Beyond the Suffragettes: Why Young Women Need More Reasons to Vote

Thursday 1 June 2017

Beyond the Suffragettes: Why Young Women Need More Reasons to Vote

Carole4In today’s Times, David Aaronovitch writes a powerful piece, “The under-30s are the real left behinds”.  This was my conclusion when, over four years ago, I became Chief Executive of Young Women’s Trust.

Young men and young women are being left behind but it is undoubtedly young women for whom the impact of being marginalised and struggling in their youth has greater long-term impact on their lives and on their children’s lives.

Last week I watched young women at a hustings event where representatives from all the major parties spoke about issues affecting women.  And, unlike David Aaronovitch who focused on Theresa May, they felt alienated, excluded and misunderstood by most of the panel. 

One young woman said to me after the event that she was fed up with hearing that she should vote because women in previous generations had died for her right to vote.  I used to say this myself but I have stopped doing so and have developed a profound sympathy for this view.

First, let’s consider whether we tell young men the same thing?  Probably not. Telling young women to vote because their great grandmothers chained themselves to the railings is not a sufficient argument.  Young women need to feel it is worthwhile voting now!  They need to feel that policies will be put in place that will give them back hope for the future. That means policies like those Young Women’s Trust is calling for in our manifesto, which young women have told us they need: investment in jobs and skills for young women, better support at job centres to help them find work and making work an affordable option for people with caring responsibilities. Giving young women something to vote for would be a start.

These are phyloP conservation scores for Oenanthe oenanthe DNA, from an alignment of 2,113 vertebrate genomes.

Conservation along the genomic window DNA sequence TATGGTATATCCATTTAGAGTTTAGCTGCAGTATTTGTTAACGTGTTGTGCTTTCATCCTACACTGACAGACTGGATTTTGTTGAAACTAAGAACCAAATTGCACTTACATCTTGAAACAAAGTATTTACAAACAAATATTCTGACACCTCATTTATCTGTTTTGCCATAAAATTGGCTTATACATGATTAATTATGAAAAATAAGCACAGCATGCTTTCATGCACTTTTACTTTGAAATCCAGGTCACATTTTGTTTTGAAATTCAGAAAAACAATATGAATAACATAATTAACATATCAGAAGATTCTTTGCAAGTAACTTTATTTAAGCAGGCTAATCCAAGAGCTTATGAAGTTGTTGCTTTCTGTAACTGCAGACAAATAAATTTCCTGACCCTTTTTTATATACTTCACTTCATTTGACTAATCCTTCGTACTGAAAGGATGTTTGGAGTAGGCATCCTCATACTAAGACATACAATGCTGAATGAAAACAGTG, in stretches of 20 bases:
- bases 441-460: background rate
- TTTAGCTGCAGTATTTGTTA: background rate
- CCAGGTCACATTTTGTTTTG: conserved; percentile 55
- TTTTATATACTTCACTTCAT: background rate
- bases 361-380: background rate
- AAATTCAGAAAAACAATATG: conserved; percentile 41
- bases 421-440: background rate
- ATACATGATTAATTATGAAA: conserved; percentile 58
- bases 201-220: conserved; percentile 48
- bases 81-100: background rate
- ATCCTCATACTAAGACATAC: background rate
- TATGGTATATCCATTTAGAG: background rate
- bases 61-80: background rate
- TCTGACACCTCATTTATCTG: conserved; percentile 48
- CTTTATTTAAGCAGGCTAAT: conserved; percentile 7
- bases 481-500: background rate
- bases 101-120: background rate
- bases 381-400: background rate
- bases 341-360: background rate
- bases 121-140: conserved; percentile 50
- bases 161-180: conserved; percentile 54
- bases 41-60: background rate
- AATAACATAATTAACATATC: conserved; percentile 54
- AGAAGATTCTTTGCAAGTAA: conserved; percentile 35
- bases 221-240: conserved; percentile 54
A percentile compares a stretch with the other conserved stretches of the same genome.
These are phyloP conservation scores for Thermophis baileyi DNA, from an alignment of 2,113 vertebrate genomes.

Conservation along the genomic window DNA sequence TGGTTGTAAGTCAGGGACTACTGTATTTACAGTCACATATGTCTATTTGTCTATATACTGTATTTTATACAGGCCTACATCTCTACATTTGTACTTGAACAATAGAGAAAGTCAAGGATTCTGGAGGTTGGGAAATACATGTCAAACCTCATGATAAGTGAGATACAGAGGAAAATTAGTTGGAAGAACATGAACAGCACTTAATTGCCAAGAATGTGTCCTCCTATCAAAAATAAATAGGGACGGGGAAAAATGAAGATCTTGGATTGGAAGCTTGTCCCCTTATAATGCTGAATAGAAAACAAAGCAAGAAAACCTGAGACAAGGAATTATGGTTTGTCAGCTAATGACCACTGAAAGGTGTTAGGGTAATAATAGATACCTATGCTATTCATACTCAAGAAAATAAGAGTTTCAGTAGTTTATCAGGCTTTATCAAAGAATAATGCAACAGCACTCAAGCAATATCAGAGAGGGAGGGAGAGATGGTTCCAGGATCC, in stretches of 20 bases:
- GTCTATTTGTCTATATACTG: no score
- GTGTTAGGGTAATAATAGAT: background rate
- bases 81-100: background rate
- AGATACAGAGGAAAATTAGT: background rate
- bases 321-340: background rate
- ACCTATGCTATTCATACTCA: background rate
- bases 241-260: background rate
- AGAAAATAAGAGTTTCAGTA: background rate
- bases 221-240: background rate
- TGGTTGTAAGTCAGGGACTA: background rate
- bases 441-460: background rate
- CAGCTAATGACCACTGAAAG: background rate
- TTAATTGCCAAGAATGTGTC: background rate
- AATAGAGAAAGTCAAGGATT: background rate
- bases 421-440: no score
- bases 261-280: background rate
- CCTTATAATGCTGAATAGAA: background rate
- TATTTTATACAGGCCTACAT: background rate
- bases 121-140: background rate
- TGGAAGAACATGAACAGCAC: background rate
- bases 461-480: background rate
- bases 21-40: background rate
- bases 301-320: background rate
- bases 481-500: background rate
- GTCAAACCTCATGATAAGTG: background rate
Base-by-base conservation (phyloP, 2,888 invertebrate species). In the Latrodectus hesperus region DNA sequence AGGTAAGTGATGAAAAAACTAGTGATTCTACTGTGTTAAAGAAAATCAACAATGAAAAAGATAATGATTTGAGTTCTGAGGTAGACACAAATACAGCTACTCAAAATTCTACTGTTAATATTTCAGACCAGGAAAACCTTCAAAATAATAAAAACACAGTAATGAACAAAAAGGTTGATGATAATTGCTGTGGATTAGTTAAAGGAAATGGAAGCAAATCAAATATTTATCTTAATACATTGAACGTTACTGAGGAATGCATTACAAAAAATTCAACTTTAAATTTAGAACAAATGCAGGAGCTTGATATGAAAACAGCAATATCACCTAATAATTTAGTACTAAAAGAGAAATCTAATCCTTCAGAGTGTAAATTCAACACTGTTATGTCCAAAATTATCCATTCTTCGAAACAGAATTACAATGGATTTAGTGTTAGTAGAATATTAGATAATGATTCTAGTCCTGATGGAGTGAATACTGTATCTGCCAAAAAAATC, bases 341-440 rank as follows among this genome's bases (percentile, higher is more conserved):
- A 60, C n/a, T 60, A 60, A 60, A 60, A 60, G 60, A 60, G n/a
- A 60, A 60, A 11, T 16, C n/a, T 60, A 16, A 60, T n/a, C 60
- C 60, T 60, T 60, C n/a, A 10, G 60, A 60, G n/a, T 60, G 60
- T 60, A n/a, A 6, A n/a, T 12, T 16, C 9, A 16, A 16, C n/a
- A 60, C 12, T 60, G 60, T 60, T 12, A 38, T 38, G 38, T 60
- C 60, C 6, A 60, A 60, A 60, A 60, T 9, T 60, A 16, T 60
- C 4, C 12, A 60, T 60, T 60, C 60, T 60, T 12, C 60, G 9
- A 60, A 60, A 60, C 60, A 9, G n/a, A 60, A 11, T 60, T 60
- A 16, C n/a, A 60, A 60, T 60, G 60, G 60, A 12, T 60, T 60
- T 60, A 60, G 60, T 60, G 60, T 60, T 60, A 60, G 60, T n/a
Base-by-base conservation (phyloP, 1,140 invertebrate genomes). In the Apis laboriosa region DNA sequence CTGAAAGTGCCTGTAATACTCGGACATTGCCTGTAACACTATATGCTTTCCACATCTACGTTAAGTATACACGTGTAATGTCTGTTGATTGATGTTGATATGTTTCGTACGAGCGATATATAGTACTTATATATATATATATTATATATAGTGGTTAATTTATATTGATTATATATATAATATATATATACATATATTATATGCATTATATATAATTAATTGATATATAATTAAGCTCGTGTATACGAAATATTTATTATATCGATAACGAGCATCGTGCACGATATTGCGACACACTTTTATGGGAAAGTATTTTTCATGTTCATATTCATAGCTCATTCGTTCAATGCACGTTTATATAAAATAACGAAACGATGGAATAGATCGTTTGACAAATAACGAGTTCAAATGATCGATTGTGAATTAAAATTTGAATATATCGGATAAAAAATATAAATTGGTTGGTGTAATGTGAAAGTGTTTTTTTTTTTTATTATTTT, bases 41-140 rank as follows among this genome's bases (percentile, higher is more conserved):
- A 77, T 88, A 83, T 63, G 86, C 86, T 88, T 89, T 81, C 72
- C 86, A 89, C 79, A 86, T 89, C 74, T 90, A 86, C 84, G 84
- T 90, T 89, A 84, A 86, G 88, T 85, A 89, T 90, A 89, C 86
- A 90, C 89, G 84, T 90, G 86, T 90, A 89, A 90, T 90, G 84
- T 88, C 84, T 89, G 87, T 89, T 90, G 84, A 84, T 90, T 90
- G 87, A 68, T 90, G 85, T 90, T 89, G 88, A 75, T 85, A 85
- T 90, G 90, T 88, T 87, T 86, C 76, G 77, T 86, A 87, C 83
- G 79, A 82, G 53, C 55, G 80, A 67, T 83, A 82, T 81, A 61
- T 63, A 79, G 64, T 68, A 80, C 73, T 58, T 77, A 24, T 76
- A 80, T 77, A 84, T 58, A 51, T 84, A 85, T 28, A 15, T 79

Another young woman said that she finds it really difficult to believe that any of the parties are genuinely interested in making a difference for young people.  If politicians truly valued the efforts and contributions of young people, surely there would not be one minimum wage for over-25s and another for those aged 16 to 24. Surely they would be committed to ensuring that young mums, both in work and out, did not have to resort to using food banks. Surely they too would find a way for all young people to work towards becoming financially independent.

When a third young woman said she found the style of debate and argument in politics aggressive and alienating, she was effectively told she would need to become more resilient and confident. This is not listening. This is blaming and criticising. Instead, politicians should be reaching out to young people and engaging on their terms.

If parties want young people, and particularly young women to vote they need to demonstrate that they are really listening and will commit to making a difference.